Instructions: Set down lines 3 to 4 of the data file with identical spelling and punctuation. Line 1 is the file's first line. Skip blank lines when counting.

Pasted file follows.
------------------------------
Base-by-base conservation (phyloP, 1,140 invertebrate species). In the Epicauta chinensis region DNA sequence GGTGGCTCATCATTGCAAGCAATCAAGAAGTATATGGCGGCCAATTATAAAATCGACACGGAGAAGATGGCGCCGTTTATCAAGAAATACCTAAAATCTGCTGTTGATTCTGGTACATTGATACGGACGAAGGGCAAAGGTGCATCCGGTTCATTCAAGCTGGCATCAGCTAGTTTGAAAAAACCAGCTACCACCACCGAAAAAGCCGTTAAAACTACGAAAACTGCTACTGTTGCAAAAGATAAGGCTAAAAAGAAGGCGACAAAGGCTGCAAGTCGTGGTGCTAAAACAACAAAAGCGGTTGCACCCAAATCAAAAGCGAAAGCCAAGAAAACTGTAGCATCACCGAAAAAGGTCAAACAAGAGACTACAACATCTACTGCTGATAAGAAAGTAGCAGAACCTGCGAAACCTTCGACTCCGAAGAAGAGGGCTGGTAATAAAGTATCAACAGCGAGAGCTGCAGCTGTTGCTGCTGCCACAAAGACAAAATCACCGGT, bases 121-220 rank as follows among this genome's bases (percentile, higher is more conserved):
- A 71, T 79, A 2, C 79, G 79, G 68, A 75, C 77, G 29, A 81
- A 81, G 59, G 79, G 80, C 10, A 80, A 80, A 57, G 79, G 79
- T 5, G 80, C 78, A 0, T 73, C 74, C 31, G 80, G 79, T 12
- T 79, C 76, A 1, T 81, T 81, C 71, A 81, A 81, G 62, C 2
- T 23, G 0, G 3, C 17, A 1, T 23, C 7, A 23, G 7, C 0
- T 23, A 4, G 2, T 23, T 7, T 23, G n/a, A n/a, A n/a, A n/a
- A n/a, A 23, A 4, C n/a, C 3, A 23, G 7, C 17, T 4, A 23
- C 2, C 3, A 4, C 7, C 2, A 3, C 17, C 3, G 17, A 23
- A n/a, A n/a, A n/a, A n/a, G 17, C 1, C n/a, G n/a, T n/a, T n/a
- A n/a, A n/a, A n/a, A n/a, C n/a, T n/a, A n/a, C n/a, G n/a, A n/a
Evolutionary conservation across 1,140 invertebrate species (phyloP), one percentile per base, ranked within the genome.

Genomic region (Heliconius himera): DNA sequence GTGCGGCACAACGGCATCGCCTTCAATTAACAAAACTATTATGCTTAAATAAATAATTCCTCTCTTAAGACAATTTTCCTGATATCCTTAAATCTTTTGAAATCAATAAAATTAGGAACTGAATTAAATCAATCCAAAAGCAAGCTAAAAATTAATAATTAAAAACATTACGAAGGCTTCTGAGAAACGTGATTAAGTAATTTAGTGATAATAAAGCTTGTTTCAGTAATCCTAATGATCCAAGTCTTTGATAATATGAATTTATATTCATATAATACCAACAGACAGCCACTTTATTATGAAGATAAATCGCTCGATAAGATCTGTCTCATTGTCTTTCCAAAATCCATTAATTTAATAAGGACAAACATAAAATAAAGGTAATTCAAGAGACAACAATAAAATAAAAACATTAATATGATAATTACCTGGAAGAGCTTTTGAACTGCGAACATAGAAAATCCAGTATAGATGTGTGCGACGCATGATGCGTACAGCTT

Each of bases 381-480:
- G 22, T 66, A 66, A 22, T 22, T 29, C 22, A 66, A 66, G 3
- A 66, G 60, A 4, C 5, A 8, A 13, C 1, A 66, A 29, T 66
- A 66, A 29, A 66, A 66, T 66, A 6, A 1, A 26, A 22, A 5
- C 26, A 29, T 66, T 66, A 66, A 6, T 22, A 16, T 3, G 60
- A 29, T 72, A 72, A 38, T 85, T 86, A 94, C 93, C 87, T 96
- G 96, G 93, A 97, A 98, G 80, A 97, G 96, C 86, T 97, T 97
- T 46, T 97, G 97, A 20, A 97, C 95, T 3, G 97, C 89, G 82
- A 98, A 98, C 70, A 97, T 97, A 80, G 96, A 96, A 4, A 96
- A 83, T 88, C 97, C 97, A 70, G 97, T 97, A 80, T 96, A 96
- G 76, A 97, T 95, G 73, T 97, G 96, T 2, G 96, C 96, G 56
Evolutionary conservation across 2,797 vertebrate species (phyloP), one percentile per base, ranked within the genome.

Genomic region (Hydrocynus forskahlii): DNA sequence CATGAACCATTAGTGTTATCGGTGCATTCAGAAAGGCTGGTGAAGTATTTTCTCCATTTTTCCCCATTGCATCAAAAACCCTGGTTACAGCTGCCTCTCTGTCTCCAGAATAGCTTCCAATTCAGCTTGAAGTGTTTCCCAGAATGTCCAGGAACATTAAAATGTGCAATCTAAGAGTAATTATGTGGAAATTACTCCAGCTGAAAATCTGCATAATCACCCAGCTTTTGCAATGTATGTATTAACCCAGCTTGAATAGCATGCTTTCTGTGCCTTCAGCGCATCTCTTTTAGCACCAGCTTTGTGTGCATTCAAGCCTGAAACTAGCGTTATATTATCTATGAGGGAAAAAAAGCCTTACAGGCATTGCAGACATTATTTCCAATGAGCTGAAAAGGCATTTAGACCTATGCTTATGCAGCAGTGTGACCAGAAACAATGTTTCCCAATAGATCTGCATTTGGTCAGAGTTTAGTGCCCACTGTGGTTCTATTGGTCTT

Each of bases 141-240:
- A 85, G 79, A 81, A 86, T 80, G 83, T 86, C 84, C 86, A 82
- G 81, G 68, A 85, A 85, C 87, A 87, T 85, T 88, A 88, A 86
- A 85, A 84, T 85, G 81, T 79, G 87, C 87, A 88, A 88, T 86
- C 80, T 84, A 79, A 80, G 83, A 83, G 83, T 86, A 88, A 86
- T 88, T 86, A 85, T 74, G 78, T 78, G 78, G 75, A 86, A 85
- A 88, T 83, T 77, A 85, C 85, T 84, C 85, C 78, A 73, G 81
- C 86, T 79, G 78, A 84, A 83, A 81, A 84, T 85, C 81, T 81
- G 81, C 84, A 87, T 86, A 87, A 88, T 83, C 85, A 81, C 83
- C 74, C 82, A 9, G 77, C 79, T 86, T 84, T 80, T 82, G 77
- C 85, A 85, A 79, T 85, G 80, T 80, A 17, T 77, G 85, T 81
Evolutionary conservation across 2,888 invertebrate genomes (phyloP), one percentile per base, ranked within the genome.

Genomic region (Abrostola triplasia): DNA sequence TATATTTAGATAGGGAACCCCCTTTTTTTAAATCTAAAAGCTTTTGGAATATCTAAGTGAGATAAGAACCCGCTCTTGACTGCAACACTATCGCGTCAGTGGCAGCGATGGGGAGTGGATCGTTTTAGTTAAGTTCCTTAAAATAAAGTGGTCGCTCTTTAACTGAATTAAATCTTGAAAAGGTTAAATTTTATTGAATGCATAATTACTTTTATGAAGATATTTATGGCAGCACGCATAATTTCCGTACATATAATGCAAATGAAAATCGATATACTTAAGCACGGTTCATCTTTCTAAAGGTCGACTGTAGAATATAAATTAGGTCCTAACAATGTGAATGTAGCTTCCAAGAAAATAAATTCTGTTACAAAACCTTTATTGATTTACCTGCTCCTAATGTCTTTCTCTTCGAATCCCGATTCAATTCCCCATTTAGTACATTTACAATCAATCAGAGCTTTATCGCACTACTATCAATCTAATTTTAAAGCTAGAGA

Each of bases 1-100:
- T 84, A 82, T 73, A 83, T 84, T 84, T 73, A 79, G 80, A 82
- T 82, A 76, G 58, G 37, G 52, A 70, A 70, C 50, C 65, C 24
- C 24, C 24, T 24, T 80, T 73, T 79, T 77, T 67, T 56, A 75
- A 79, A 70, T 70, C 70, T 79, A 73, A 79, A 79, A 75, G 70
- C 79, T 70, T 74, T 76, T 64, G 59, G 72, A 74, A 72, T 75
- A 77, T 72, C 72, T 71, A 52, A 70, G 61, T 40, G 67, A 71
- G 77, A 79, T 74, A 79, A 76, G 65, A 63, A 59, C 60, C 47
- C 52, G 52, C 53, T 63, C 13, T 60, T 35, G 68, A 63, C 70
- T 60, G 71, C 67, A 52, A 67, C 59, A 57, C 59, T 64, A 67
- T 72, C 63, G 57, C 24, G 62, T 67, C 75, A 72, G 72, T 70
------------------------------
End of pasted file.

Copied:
- A 81, G 59, G 79, G 80, C 10, A 80, A 80, A 57, G 79, G 79
- T 5, G 80, C 78, A 0, T 73, C 74, C 31, G 80, G 79, T 12